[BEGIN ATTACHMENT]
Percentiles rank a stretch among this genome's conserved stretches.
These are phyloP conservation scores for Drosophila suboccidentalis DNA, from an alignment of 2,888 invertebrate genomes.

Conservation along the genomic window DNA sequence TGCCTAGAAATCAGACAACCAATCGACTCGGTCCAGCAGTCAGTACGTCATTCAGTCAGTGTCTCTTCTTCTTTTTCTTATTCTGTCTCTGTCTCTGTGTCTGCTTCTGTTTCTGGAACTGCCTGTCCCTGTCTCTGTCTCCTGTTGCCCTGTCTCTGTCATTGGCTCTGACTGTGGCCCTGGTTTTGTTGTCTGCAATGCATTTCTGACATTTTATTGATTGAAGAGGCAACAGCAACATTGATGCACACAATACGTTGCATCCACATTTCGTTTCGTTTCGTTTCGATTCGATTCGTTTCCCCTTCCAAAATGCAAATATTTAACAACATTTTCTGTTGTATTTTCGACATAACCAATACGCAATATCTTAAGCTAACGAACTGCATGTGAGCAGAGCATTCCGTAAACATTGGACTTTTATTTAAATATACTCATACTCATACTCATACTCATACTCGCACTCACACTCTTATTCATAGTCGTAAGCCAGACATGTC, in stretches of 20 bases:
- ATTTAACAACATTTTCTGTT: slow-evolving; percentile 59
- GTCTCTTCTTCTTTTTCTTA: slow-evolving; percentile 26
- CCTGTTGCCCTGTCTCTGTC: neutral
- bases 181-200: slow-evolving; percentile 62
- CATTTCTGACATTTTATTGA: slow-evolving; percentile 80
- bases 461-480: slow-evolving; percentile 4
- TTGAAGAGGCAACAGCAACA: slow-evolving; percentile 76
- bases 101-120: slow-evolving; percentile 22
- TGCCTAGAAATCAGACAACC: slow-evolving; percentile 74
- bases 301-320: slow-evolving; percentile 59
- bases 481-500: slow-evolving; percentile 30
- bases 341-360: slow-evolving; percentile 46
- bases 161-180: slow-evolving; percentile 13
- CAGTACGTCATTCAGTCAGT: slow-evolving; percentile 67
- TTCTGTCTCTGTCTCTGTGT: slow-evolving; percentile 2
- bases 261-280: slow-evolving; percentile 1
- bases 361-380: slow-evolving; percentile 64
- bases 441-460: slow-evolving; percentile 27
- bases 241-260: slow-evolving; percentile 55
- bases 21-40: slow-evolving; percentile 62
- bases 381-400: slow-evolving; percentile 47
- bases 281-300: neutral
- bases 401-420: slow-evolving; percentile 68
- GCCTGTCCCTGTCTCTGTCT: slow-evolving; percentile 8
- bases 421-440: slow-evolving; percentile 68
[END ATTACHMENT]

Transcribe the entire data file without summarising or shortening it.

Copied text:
Percentiles rank a stretch among this genome's conserved stretches.
These are phyloP conservation scores for Drosophila suboccidentalis DNA, from an alignment of 2,888 invertebrate genomes.

Conservation along the genomic window DNA sequence TGCCTAGAAATCAGACAACCAATCGACTCGGTCCAGCAGTCAGTACGTCATTCAGTCAGTGTCTCTTCTTCTTTTTCTTATTCTGTCTCTGTCTCTGTGTCTGCTTCTGTTTCTGGAACTGCCTGTCCCTGTCTCTGTCTCCTGTTGCCCTGTCTCTGTCATTGGCTCTGACTGTGGCCCTGGTTTTGTTGTCTGCAATGCATTTCTGACATTTTATTGATTGAAGAGGCAACAGCAACATTGATGCACACAATACGTTGCATCCACATTTCGTTTCGTTTCGTTTCGATTCGATTCGTTTCCCCTTCCAAAATGCAAATATTTAACAACATTTTCTGTTGTATTTTCGACATAACCAATACGCAATATCTTAAGCTAACGAACTGCATGTGAGCAGAGCATTCCGTAAACATTGGACTTTTATTTAAATATACTCATACTCATACTCATACTCATACTCGCACTCACACTCTTATTCATAGTCGTAAGCCAGACATGTC, in stretches of 20 bases:
- ATTTAACAACATTTTCTGTT: slow-evolving; percentile 59
- GTCTCTTCTTCTTTTTCTTA: slow-evolving; percentile 26
- CCTGTTGCCCTGTCTCTGTC: neutral
- bases 181-200: slow-evolving; percentile 62
- CATTTCTGACATTTTATTGA: slow-evolving; percentile 80
- bases 461-480: slow-evolving; percentile 4
- TTGAAGAGGCAACAGCAACA: slow-evolving; percentile 76
- bases 101-120: slow-evolving; percentile 22
- TGCCTAGAAATCAGACAACC: slow-evolving; percentile 74
- bases 301-320: slow-evolving; percentile 59
- bases 481-500: slow-evolving; percentile 30
- bases 341-360: slow-evolving; percentile 46
- bases 161-180: slow-evolving; percentile 13
- CAGTACGTCATTCAGTCAGT: slow-evolving; percentile 67
- TTCTGTCTCTGTCTCTGTGT: slow-evolving; percentile 2
- bases 261-280: slow-evolving; percentile 1
- bases 361-380: slow-evolving; percentile 64
- bases 441-460: slow-evolving; percentile 27
- bases 241-260: slow-evolving; percentile 55
- bases 21-40: slow-evolving; percentile 62
- bases 381-400: slow-evolving; percentile 47
- bases 281-300: neutral
- bases 401-420: slow-evolving; percentile 68
- GCCTGTCCCTGTCTCTGTCT: slow-evolving; percentile 8
- bases 421-440: slow-evolving; percentile 68